Boca Regional to add Outpatient Clinic to Deerfield Presence
When Boca Raton Regional Hospital broke ground on a new outpatient clinic in Deerfield Beach in December, the 400-bed regional hospital was the latest to fall into step with a national trend for hospitals. From Stanford, Conn. to South Africa, hospitals are decentralizing medical care and bringing it to their consumers, instead of waiting for consumers to come to them.
“This just reflects the industry trend of movement of hospital-based services into the outpatient setting,” explained Thomas Chakurda, Boca hospital’s vp of marketing, of the 25,000 square-foot facility adjacent to the front of Super Target. “We re looking to extend our services beyond the city of Boca Raton and areas immediately adjacent.”
The Ambulatory Care Center serving Deerfield Beach does just that. With a staff of between 25 and 30 nurses, doctors and technicians, the center is a fraction of the size of the 800-doctor regional hospital. But it’s location on the northeast corner of Hillsboro Boulevard and Powerline Road puts it right in the heart of the population it serves – a community-bus ride away from Century Village, and just west of the hospital’s outpatient women’s clinic.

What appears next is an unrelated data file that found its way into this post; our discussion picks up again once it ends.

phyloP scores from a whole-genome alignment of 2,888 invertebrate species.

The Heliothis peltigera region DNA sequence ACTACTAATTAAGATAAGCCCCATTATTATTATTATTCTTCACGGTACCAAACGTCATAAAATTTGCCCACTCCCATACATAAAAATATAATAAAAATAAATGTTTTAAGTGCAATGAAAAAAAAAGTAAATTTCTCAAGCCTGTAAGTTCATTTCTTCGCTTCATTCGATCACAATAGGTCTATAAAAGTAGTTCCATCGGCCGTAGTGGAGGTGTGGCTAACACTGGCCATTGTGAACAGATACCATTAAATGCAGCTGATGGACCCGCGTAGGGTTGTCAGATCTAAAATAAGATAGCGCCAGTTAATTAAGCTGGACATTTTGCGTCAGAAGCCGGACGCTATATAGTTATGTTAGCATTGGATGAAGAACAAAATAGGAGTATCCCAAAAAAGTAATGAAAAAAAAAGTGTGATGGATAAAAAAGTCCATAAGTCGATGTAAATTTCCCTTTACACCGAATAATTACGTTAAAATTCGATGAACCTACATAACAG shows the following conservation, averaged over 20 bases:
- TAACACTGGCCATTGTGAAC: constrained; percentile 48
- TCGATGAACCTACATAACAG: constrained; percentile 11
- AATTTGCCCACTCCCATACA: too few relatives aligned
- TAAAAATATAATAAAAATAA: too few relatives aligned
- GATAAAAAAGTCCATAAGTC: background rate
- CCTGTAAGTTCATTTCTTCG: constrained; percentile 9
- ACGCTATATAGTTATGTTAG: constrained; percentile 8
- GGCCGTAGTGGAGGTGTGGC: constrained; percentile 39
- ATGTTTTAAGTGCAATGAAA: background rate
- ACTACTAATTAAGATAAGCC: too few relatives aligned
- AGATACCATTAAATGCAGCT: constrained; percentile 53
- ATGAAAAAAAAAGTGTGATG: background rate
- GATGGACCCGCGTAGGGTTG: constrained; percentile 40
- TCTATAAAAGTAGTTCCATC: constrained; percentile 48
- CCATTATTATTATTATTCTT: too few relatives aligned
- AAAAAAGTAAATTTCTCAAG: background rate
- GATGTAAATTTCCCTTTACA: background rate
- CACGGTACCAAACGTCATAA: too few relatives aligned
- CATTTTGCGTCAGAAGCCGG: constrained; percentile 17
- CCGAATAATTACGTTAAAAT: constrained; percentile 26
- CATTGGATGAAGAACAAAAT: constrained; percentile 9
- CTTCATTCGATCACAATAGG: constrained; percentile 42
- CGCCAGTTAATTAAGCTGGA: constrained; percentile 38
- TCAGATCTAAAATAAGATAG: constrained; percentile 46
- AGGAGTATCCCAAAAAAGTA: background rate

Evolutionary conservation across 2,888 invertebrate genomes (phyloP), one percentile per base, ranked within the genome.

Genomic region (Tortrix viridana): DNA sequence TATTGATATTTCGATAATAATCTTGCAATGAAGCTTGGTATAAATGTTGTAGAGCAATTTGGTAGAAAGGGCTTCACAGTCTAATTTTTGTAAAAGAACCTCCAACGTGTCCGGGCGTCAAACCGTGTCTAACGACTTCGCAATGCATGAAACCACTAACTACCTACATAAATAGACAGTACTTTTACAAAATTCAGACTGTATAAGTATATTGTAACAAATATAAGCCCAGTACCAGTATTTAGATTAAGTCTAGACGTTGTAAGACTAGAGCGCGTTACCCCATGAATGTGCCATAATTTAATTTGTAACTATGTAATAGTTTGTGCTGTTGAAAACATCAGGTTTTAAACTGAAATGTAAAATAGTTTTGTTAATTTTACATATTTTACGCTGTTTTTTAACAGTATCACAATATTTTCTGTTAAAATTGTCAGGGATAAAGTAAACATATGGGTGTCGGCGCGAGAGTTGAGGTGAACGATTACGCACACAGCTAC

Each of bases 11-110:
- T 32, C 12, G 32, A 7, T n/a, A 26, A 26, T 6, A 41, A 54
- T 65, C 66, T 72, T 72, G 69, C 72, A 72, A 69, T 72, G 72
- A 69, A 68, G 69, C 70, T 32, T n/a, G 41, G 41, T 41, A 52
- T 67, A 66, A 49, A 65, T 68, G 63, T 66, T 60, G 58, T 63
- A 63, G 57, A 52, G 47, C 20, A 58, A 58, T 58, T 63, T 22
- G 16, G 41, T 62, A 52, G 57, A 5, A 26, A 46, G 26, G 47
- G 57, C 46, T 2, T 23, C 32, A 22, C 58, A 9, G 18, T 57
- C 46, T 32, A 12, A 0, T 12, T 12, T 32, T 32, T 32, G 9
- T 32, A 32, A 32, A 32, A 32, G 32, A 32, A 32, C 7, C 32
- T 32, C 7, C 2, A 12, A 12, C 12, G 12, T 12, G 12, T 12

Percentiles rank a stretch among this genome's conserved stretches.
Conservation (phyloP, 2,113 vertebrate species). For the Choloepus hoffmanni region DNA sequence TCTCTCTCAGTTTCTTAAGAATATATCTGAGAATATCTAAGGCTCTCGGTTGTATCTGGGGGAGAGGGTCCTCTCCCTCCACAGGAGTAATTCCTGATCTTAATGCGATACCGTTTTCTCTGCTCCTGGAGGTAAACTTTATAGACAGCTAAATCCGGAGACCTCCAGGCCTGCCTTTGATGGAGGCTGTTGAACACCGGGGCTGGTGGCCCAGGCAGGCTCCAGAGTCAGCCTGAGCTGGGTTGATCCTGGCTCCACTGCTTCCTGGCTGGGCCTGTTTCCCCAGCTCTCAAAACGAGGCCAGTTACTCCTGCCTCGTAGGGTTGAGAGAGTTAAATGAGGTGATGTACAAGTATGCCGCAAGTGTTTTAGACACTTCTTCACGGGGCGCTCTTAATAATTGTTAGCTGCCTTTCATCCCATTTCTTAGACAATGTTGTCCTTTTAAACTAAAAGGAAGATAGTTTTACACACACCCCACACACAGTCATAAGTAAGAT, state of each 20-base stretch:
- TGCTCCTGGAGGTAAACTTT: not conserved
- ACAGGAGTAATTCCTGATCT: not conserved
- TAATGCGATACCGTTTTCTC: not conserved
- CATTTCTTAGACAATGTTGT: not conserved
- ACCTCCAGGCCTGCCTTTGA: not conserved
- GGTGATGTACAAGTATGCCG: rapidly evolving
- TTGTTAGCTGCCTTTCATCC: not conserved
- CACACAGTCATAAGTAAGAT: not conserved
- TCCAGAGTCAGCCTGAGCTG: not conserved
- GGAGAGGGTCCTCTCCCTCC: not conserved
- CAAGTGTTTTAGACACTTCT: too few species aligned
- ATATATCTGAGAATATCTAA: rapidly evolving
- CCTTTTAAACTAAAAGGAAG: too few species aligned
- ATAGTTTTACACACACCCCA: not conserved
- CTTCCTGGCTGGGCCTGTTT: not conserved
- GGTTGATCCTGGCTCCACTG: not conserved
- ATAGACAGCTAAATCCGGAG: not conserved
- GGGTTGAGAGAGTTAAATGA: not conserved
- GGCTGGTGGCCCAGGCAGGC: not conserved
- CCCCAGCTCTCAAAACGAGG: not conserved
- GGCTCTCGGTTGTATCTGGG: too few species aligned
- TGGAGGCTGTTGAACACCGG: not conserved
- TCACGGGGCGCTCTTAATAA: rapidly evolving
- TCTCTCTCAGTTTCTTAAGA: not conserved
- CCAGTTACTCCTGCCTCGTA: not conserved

The dentralization of services is a reversal of the trend of the last century. As more and more people were covered by health insurance in the 1900’s, hospitals became a growth industry, offering the latest technology and luxury stays, according to a Business Week article in 1994. In the 1970s, however, insurance companies began limiting reimbursements. Fewer admissions cut revenue to hospitals. Fixed costs like cafeteria services, labs and janitorial staff, however, stayed the same and, in Business Week example of the hospital in Connecticut , the hospital stayed open by decentralizing treatment to outpatient centers, thereby cutting staff, supply costs and overhead.
That trend is accelerating, Chakurda said. “You are seeing it through the industry where hospitals are extending beyond the walls of their main hospital. The move to outpatient is very vigorous,” he explained. “If you don’t do it, you are going to be left behind.”
For Deerfield Beach residents, the new center means primary care, urgent care, radiology and elements of the hospital’s state-of-the-art breast care program right here in Deerfield Beach.
For the hospital, it means Century Village just across the street which, in 2009, reported that the median age of its 17,000 residents was 80. A Century Village bus already stops at the Target plaza.
Says Chakurda, “We are extending it – and providing services in a convenient and accessible manner in the Deerfield area.”
As early as next fall.